On Jan. 22 the Minnesota Supreme Court issued its decision in In re the Matter of the Application of JMM. On the surface JMM seems to address a relatively simple question involving a name change. A deeper reading reveals more.
JMM (“Mother”) was mother to three pre-teen children. Mother was not married when of the children were conceived or born. No one had been adjudicated the father of the children. Mother chose the children’s names at the time of their birth.
In October 2015, Mother filed name-change petitions for all three kids. In her application, she noted that “the non-applicant parent is unknown…and [his name] is not shown on the birth certificate.
During a subsequent call with the District Court, Mother confirmed that she knew the identity of the biological father. However, she suggested that she did not know of his whereabouts.
The District Court followed up with a letter to Mother, indicating that “both parents” must be afforded notice of the pending applications for name change. The court further indicated that her petitions would be dismissed if she failed to provide proof of notice to biological father of the hearing.
Mother’s counsel submitted a letter to the District Court, arguing that notice was not required under Minn. Stat. sec. 259.10 because the children did not have another “legal” parent.
The District Court dismissed Mother’s petitions without prejudice, reasoning that the phrase “both parents” within Minn. Stat. sec 259.10 “plainly and unambiguously refers to the biological father and biological mother of the child.”
The Minnesota Court of Appeals reversed, holding that the phrase “both parents” was ambiguous and that notice is only required if a parent-child relationship is established pursuant to the Minnesota Parentage Act.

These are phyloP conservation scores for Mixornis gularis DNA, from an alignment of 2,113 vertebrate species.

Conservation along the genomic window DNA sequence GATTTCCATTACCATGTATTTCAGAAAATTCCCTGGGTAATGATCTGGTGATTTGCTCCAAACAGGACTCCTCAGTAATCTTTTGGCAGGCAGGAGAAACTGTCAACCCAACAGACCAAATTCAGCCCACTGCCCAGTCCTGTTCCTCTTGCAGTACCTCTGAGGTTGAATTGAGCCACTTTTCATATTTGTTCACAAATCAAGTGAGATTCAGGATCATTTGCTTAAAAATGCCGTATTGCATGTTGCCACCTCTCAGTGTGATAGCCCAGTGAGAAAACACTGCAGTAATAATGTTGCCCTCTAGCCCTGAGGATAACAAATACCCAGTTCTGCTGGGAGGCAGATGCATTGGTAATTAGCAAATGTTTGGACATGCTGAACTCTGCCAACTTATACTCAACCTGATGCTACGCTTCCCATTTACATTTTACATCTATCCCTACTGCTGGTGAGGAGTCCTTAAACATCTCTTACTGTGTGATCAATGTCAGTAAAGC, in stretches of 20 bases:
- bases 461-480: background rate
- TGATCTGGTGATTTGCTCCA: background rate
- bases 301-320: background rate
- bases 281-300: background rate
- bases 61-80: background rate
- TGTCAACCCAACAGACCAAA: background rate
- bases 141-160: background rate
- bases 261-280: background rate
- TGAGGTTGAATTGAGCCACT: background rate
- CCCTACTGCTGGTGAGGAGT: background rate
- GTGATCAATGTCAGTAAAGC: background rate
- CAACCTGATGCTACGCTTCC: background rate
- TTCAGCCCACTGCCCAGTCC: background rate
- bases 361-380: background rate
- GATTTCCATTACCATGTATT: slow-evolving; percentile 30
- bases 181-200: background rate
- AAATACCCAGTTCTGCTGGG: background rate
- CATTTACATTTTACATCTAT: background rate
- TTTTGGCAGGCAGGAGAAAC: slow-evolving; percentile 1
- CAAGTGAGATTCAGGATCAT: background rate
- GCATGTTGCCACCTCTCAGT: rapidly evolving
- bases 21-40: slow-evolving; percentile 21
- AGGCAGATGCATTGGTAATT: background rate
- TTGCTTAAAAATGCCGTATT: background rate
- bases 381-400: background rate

On remand, Mother testified there was a single biological father for all three children. The District Court determined that biological father “has a legally recognized parent-child relationship…and is therefore entitled to notice.”
The Minnesota Court of Appeals again affirmed, indicating that the biological father “had an unrebutted presumptive parent-child relationship under the Parentage Act.”
Chief Judge Edward Cleary dissented. He noted that because the biological father did not receive the child into his home and openly hold the child out as his biological child, there was no presumption of paternity. Therefore, Mother was under no requirement to provide notice of the name change petition to biological father.
The Minnesota Supreme Court granted Mother’s petition for review and reversed in a 5-2 decision. The issue before the court involved the definition of “both parents” within the name change statute.
Writing for the majority, Justice David Lillehaug began with an overview of the governing principals of statutory interpretation, acknowledging there are two reasonable dictionary definitions of a “parent” (“lawful” and “biological”).
The Supreme Court ultimately invoked the canon of in pari materia, allowing two statutes with common purposes and subject matter to be construed together to determine the meaning of ambiguous statutory language. The court also reviewed the relevant history of the name change statute.
As to statutory history, Lillehaug noted that “there is no signal that the Legislature’s intent was to give notice to biological fathers who were not legal fathers.”